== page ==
So what did the above treatments mean financially for my husband and I? Let's take a look.
Total costs associated with year one of our infertility treatment:
Doctor visits (OB-GYN/Urologist - copays): $848
Carrier Screenings: $375
3 IUI’s: $1,430
Semen Analysis/Ultrasound: $405
Total: $3,058 (Yep, we met our $2,500 deductible.)
With a dent in our wallet and no more hope in our hearts, we began year two of treatment, which entailed a visit to a fertility clinic resulting in a strong recommendation to move forward with IVF. IVF looks like the end of the road for many people suffering, so to be asked to shortcut to it immediately felt like instant defeat. The success rates were high, but the numbers were intimidating, so like many patients in a financial pinch, we moved forward with our plan B.
Plan B was to try a fourth IUI and to correct the varicoceles on my husband’s right and left testicles which were impairing the semen’s morphology (shape), motility (movement) and overall count (i.e. proceed with a varicocelectomy). The cons of this surgery, aside from a husband’s crippling fear, are that it may take up to a year to see results. For those unfamiliar, a year in terms of trying to conceive might as well be a lifetime of waiting, because for many of us, the journey began long before the treatment did.
Additionally, I was put on a medication called levothyroxine to treat hypothyroidism (also known as an underactive thyroid), intended to lower the chances of recurrent miscarriage.
A few months after surgery and two months after our fourth failed IUI - which translates to: another two months of timed intercourse and negative pregnancy tests, it became apparent that we were ready for the big show. It was time for IVF.
Total costs associated with year two of our treatment:
Varicocelectomy surgery: $5,500 (and counting)
Over the past 18 months, my husband and I have spent approximately $40,053 on fertility treatments, and although our IVF cycle was a successful one, we are very aware that this may not be the end for us. For some people this number may seem low, and that is the scary reality of this disease too many are fighting.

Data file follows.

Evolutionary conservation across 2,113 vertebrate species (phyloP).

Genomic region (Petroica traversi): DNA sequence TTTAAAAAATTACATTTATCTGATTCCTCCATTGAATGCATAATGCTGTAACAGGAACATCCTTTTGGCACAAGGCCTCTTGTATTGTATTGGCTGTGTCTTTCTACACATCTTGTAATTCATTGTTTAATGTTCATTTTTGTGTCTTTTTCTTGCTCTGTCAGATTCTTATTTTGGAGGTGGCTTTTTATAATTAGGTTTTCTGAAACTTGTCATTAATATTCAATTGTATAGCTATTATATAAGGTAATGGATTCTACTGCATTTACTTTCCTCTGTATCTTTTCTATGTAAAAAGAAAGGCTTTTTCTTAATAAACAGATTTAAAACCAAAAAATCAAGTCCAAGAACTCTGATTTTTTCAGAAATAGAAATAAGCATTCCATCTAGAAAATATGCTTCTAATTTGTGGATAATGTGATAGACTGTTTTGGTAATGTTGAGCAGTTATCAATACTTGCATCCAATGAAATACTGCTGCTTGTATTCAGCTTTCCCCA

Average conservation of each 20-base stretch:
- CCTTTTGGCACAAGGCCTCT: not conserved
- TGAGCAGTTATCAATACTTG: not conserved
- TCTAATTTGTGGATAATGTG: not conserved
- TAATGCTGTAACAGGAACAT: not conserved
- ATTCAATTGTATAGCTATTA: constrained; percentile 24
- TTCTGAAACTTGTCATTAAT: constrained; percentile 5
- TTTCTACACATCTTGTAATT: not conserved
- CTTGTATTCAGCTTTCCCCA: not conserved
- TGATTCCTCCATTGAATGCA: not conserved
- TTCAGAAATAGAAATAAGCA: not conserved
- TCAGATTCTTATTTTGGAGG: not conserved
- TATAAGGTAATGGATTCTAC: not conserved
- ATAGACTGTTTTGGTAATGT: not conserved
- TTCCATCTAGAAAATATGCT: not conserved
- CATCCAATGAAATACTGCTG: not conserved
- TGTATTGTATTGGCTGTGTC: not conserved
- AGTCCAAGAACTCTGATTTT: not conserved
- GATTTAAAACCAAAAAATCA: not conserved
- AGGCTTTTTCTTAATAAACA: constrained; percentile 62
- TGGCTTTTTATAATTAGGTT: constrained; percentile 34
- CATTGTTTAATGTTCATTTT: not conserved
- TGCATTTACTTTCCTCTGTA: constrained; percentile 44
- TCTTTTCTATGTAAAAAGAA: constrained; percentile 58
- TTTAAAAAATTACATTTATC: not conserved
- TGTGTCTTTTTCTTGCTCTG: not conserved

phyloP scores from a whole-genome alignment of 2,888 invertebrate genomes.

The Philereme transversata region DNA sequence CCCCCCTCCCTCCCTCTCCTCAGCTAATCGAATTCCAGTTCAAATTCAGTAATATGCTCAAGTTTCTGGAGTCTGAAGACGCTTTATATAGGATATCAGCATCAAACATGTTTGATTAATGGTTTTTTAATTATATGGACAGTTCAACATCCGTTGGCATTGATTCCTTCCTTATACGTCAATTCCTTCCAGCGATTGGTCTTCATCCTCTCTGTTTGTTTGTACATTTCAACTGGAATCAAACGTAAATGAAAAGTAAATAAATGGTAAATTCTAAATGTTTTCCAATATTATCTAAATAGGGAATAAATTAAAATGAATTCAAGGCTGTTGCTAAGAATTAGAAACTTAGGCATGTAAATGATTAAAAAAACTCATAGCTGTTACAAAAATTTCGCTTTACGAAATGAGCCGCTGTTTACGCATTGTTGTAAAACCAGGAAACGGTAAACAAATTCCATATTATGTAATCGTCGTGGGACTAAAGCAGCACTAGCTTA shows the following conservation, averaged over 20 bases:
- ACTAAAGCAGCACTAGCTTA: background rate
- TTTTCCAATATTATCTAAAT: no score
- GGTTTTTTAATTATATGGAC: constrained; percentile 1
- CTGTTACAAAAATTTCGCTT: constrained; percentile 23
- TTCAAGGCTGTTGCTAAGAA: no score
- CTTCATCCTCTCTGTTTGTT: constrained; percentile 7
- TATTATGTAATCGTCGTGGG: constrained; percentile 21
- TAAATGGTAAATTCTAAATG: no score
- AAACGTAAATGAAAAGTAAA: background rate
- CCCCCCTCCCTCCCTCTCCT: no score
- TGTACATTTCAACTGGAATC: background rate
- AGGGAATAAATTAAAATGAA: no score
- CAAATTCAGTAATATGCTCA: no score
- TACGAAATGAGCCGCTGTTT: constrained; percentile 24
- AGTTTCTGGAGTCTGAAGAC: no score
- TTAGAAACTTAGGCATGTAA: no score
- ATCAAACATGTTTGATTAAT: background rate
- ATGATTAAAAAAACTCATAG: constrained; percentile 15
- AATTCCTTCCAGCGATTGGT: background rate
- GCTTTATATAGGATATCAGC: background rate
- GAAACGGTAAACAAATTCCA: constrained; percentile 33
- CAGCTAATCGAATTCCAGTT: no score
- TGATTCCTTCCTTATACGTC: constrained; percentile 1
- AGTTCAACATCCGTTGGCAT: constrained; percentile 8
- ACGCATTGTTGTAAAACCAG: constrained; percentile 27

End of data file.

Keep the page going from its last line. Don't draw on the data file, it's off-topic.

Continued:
It’s deceptive to assume that couples are getting financial assistance based solely on the state in which they reside. It is misleading to those who have not been through it, and makes those who have feel helpless in an uphill battle.
So if your friend, sister, son, loved one has put their physical and mental energy into making a baby, the same thing other people can do so very easily, you can start to imagine why they are drained. Why they are tired of explaining what they have been through. Why getting the facts straight matters. They are spent in every sense of the word.
They are on a ride that won’t stop. It is a ride with many red and green lights. For now, we are stuck as passengers. Very soon there’s a chance we will have the opportunity to exit. Regardless of the outcome, we will never forget we rode it.
Infertility is unpredictable and promises nothing.
Infertility is not just another bill, it’s a series of them. It is a personal and financial investment in a prospective life. It’s time to rid ourselves of the misconception. To educate one another on what infertility costs actually entail. Without proper action, an understanding and change will never ensue.
So why is it that only 16 states are offering some kind of infertility assistance, and still at the discretion of the insurance carrier who provides it? It’s time for us to ban together, the fertile, the infertile and everyone in between, to demand that the government offer REAL assistance in the way that it is offered for many other aspects of women’s and men’s health. It’s time for all 50 states to aid couples trying to conceive - regardless of gender, sexual orientation or marital status.
It is simply not okay for 1 in 7 couples to be potentially hurled into debt - some debts higher than four years of college tuition - to achieve the family they desire. Infertility is not a choice. It is a disease (as we commonly define it in the infertility community).
It’s time we get it right.